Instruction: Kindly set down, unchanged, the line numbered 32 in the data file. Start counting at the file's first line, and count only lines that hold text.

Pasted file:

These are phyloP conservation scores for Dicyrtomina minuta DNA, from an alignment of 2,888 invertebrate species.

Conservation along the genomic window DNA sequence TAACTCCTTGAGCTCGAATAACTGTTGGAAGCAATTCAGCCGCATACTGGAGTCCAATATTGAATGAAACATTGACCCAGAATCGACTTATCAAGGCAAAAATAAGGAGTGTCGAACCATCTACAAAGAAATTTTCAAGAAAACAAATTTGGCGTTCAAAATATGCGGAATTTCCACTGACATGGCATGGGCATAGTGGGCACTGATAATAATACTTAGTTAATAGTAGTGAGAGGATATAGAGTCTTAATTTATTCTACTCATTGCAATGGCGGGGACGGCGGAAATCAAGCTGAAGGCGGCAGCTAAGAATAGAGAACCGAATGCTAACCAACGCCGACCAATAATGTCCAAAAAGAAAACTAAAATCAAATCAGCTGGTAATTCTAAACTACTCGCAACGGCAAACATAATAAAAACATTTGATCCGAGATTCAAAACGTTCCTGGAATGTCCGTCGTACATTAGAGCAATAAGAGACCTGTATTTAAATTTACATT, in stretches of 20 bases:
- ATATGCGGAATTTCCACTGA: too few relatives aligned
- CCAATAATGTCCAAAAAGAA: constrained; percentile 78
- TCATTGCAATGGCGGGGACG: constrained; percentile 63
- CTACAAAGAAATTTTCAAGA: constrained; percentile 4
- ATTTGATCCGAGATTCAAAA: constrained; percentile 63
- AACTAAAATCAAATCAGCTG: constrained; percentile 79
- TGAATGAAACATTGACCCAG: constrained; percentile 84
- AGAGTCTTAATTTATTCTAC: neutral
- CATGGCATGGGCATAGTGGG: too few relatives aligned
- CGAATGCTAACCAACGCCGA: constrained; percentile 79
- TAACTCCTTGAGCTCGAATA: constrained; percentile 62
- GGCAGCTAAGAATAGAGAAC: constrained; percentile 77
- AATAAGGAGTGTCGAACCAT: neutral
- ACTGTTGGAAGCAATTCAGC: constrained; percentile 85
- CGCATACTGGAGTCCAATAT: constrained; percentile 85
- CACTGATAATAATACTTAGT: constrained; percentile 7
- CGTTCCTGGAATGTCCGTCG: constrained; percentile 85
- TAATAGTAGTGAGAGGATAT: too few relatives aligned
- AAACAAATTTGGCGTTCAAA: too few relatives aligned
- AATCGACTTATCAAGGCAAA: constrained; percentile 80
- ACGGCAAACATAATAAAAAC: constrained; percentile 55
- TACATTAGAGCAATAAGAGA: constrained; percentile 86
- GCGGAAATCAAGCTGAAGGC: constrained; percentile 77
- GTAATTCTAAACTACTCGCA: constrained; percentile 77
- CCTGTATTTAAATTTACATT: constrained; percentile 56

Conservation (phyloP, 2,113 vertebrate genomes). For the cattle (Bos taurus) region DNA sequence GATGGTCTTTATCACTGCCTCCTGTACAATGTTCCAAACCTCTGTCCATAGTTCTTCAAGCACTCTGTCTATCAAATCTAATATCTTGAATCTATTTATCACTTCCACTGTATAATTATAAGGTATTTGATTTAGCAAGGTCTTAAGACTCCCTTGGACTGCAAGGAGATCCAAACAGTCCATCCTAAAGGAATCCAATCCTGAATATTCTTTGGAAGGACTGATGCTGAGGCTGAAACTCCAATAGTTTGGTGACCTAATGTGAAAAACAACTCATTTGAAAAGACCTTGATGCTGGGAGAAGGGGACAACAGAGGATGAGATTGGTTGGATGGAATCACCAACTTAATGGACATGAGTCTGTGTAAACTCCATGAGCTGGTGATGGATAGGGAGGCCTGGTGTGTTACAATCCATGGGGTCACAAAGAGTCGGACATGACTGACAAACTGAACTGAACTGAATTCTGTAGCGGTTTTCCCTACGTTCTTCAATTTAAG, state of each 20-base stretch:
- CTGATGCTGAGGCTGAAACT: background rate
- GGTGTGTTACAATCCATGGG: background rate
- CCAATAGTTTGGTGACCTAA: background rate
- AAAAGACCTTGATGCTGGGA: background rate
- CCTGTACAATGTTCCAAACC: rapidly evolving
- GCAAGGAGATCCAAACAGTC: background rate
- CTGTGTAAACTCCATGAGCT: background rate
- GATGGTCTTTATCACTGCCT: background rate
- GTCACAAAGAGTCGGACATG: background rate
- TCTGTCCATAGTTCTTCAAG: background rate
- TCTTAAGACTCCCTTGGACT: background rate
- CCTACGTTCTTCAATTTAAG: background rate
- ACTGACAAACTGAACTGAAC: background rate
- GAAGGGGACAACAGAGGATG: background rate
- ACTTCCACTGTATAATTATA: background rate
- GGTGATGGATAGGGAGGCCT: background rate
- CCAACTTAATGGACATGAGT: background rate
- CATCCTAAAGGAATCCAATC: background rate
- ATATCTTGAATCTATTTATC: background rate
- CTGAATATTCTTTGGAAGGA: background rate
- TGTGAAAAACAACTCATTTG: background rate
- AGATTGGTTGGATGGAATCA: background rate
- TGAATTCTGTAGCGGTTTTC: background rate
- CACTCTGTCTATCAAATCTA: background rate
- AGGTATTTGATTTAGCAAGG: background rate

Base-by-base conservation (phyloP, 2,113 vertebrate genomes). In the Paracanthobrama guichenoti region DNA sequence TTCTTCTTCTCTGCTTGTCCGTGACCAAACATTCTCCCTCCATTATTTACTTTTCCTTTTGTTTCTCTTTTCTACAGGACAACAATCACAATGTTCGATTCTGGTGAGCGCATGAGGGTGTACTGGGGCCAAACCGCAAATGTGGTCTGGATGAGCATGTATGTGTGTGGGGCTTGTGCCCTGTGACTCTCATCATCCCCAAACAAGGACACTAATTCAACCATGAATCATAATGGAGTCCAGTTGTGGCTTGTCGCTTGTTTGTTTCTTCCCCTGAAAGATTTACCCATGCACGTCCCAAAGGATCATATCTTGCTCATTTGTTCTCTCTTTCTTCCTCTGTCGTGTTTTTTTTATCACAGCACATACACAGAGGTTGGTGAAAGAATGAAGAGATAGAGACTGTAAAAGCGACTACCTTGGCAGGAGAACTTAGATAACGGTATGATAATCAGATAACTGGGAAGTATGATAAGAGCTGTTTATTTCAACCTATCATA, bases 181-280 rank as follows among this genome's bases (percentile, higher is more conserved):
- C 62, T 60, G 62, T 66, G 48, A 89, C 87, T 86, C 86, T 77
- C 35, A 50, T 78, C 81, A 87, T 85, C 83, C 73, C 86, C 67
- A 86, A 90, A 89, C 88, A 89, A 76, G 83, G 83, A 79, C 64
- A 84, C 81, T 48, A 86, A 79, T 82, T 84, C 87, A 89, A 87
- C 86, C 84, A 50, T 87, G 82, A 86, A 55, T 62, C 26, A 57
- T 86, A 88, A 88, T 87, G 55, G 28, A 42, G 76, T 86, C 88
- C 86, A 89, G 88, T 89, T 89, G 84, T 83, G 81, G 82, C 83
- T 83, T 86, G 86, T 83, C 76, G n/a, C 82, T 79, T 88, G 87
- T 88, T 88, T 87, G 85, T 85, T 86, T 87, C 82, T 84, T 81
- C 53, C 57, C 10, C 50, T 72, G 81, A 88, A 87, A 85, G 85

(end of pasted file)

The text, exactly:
- AAAAGACCTTGATGCTGGGA: background rate